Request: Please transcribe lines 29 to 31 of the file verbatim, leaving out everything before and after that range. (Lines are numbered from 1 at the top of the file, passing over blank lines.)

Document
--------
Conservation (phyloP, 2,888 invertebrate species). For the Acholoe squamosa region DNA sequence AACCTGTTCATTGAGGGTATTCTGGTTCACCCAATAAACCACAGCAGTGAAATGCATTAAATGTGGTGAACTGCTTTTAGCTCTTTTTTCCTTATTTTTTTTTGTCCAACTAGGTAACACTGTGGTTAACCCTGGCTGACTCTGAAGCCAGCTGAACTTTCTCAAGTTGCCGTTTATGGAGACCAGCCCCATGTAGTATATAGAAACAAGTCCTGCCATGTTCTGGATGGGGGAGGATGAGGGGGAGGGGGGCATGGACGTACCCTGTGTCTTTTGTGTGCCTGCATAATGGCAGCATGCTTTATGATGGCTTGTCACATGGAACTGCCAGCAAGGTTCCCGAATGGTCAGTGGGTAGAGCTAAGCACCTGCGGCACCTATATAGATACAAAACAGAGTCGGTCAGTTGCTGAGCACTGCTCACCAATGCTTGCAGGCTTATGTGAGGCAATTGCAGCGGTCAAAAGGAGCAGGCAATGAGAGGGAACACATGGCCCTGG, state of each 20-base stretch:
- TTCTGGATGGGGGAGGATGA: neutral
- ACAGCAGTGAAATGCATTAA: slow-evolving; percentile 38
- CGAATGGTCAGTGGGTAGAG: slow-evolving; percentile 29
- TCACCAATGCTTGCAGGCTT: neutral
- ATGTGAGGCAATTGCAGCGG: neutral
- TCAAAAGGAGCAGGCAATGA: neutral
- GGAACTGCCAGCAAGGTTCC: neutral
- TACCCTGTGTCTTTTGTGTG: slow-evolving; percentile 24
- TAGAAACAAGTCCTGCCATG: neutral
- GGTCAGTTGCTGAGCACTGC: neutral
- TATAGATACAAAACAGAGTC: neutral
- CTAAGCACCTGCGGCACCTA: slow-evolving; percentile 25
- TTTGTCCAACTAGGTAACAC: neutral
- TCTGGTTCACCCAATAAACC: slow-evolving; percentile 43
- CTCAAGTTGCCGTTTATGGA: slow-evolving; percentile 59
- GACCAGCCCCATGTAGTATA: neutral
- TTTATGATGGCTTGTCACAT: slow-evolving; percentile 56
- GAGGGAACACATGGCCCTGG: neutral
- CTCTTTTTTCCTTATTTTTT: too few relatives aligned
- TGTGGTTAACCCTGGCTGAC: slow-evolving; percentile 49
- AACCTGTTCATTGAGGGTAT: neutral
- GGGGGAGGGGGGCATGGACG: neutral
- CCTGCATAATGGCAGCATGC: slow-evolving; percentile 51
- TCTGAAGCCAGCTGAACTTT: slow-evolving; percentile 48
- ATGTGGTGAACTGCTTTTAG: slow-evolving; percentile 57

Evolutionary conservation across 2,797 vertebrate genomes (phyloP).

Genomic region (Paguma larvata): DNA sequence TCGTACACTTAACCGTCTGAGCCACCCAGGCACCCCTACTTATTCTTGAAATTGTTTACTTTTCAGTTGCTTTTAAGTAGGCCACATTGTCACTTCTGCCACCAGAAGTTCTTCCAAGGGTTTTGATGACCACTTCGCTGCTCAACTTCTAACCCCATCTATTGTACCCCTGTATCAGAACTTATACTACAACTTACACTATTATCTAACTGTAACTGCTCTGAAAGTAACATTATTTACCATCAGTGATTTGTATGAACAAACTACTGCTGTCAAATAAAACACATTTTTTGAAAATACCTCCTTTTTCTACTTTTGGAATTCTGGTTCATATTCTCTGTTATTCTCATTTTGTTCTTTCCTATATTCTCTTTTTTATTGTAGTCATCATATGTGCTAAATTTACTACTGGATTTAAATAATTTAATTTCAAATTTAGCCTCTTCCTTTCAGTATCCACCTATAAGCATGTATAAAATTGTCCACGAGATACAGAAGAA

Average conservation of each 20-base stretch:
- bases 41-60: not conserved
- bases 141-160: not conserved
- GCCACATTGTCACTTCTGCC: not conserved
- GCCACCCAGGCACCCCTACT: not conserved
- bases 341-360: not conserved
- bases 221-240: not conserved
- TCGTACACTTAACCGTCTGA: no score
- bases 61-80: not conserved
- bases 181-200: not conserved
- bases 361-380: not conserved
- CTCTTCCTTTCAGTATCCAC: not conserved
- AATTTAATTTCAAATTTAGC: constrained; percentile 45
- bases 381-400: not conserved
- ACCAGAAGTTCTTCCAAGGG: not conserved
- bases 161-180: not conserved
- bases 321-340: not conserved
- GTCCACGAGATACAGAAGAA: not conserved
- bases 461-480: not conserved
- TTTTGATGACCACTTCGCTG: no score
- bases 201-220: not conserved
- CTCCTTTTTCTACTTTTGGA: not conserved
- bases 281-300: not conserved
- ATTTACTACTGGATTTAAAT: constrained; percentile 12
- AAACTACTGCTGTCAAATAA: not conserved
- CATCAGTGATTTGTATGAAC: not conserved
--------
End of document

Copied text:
Average conservation of each 20-base stretch:
- bases 41-60: not conserved
- bases 141-160: not conserved